1997-11-06 - Hughes Markets? (Was Re: Copyright commerce and the streetmusician protocol)

Header Data

From: Robert Hettinga <rah@shipwright.com>
To: Ian Grigg <iang@systemics.com>
Message Hash: 1b95b2cca83569ec551e563d419f694ba195f37171342dbb9c755fdc7e4a2f57
Message ID: <v031107bab087886a0db9@[]>
Reply To: <199711021807.MAA30019@email.plnet.net>
UTC Datetime: 1997-11-06 15:35:27 UTC
Raw Date: Thu, 6 Nov 1997 23:35:27 +0800

Raw message

From: Robert Hettinga <rah@shipwright.com>
Date: Thu, 6 Nov 1997 23:35:27 +0800
To: Ian Grigg <iang@systemics.com>
Subject: Hughes Markets? (Was Re: Copyright commerce and the streetmusician protocol)
In-Reply-To: <199711021807.MAA30019@email.plnet.net>
Message-ID: <v031107bab087886a0db9@[]>
MIME-Version: 1.0
Content-Type: text/plain

At 8:24 pm -0500 on 11/5/97, Ian Grigg wrote:

> DEFCON IV was well before FC97.  This was an issue I was chasing Eric
> Hughes on.  As far as I understand it, this was unpublished in any form,
> just presented, but many people have saw it (must have been a big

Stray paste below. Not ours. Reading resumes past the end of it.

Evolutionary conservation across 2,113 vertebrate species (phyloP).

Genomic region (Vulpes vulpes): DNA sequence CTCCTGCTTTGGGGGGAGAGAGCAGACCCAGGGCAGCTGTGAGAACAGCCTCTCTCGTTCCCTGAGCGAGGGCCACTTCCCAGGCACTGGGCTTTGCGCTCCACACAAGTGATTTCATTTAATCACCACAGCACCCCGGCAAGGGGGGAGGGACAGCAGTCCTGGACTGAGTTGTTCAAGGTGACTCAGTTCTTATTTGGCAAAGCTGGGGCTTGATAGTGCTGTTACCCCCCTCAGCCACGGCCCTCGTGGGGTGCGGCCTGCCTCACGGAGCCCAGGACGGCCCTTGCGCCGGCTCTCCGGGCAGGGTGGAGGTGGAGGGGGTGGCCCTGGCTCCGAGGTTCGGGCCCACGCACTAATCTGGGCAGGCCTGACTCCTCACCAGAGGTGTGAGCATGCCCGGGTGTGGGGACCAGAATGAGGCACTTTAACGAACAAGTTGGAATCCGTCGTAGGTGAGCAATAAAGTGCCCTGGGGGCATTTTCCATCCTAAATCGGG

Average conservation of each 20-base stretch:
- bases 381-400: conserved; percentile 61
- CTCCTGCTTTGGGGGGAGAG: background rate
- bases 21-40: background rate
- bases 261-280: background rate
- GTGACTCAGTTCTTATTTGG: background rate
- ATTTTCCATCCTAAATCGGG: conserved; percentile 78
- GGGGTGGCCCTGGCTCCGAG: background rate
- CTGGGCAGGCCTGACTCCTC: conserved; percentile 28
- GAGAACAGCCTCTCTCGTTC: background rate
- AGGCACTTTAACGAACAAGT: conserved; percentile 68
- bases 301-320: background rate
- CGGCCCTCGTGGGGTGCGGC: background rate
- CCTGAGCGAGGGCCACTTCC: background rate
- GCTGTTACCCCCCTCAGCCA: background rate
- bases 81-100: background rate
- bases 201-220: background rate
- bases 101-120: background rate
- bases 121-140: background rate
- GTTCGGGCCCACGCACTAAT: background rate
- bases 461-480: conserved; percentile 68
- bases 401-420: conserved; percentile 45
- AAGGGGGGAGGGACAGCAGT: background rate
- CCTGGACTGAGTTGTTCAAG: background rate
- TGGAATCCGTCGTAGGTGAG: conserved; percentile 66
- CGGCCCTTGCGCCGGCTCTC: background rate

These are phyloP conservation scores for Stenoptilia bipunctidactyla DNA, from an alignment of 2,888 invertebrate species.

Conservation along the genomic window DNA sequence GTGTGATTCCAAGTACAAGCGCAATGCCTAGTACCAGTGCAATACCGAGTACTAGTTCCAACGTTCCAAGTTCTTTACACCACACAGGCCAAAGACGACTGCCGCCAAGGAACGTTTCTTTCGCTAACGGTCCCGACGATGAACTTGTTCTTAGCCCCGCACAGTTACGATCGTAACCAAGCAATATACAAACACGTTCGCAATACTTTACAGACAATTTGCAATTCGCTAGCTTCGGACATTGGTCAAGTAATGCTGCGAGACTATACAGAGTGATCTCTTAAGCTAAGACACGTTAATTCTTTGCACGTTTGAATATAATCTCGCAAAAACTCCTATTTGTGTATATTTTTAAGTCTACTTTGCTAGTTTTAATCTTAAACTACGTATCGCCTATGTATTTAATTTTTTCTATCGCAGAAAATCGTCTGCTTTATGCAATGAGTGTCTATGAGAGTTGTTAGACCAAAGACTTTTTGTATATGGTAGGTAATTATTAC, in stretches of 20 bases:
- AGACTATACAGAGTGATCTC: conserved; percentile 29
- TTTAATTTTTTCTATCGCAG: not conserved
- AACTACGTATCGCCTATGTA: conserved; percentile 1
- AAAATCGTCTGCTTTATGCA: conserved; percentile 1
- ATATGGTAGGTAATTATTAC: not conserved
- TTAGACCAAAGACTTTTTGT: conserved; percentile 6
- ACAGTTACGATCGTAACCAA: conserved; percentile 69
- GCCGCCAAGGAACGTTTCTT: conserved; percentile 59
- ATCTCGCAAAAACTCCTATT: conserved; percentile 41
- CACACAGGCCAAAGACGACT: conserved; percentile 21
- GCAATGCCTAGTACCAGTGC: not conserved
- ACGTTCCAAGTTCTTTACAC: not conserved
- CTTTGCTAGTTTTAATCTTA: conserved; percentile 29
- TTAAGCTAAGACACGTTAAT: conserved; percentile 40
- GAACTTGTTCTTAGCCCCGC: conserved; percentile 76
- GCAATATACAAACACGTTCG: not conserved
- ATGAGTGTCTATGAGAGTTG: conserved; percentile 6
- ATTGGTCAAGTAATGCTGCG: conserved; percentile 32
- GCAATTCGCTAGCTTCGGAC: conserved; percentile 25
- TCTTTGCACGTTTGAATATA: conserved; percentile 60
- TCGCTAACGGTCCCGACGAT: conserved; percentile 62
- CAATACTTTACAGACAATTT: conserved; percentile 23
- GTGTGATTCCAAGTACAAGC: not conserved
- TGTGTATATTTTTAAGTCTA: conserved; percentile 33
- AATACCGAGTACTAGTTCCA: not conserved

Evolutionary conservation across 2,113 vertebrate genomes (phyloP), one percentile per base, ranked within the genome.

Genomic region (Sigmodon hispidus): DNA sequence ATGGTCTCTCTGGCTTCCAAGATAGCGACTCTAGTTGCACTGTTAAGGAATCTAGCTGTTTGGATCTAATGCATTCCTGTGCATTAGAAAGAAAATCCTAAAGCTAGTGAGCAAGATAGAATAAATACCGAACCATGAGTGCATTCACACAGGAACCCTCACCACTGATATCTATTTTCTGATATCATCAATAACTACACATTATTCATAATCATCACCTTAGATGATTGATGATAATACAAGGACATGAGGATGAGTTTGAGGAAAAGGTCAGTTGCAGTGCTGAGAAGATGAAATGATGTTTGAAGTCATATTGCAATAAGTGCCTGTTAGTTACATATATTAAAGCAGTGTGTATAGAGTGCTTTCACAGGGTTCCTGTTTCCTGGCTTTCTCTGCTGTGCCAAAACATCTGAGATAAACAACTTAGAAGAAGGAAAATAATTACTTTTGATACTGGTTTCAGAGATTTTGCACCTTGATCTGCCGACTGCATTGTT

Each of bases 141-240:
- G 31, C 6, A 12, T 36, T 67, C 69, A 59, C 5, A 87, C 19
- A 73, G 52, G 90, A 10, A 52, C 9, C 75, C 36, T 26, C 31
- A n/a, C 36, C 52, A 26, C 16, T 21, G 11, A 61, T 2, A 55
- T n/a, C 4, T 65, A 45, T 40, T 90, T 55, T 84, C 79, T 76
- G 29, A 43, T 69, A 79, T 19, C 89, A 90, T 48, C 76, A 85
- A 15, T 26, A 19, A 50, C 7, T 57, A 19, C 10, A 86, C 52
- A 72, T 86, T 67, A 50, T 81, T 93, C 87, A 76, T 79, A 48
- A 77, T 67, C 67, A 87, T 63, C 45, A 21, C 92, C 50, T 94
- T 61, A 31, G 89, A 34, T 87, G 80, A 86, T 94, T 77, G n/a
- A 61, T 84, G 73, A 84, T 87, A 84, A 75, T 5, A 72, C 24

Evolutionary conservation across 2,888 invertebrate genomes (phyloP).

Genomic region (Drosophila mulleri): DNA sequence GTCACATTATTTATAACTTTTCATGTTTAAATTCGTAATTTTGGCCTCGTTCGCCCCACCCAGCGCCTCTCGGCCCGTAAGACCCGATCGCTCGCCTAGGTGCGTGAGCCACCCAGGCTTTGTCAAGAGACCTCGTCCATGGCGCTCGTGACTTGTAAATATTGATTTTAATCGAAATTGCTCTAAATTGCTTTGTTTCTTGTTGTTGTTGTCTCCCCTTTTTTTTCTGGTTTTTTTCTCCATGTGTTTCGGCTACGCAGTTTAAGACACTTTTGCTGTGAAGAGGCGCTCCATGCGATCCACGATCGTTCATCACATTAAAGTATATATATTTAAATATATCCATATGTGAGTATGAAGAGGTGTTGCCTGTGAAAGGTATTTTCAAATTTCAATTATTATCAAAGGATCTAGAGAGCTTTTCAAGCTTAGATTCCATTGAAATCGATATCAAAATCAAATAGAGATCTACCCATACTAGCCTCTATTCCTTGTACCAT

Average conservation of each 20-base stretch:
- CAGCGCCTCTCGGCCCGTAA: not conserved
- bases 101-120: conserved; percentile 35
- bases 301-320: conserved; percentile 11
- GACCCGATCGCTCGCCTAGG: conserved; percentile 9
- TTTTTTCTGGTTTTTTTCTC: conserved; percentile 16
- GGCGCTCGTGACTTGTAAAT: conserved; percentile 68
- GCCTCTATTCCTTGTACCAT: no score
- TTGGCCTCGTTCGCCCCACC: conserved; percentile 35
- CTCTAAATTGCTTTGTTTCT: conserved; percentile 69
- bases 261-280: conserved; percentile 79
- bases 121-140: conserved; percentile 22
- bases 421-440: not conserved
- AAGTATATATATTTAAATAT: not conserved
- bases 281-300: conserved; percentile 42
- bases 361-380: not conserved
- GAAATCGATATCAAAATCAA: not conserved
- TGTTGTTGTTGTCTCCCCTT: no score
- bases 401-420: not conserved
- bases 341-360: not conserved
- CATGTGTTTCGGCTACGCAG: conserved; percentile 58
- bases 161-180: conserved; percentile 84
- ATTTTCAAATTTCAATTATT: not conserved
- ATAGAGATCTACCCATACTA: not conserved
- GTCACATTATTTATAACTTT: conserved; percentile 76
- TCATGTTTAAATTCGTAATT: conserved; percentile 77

> conference :-).  If anyone knows any different, please let me know
> (except, "get in touch with Eric" because that was not resultful).


Since it seems -- for the time being -- Eric was the first person to figure
this stuff out and talk about it publically (so, what else is new? :-)), we
should give him credit for it.

A whole bunch of people are now talking about these cash-settled recursive
auction processes, and they're a direct, and now obvious, consequence of
bearer (or at least instant) settlement markets for information on geodesic
networks. When you add anonymity to the transaction, you pretty much have
the final straw for "rights" tracking. Watermarks just tell you who the
information was stolen from, for instance. So, one more industrial
information process bites the dust.

And, since a lot of people, like myself :-), claim that anonymous bearer
settlement will be the cheapest way to effect a transaction in an
internetworked environment, then this kind of market process should
approach ubiquity sooner or later, and we should have a nice short name for
it. :-).

So, I propose that we call these things "Hughes markets" or "Hughes
auctions" or something. At least until we find the apocryphal 1940's
Atlantic Monthly article, like they did with hypertext. :-).

If it *does* turn out that Eric was the first person to see this, he might
end up with a trip to Stockholm someday...

Bob Hettinga

Robert Hettinga (rah@shipwright.com), Philodox
e$, 44 Farquhar Street, Boston, MA 02131 USA
"... however it may deserve respect for its usefulness and antiquity,
[predicting the end of the world] has not been found agreeable to
experience." -- Edward Gibbon, 'Decline and Fall of the Roman Empire'
The e$ Home Page: http://www.shipwright.com/
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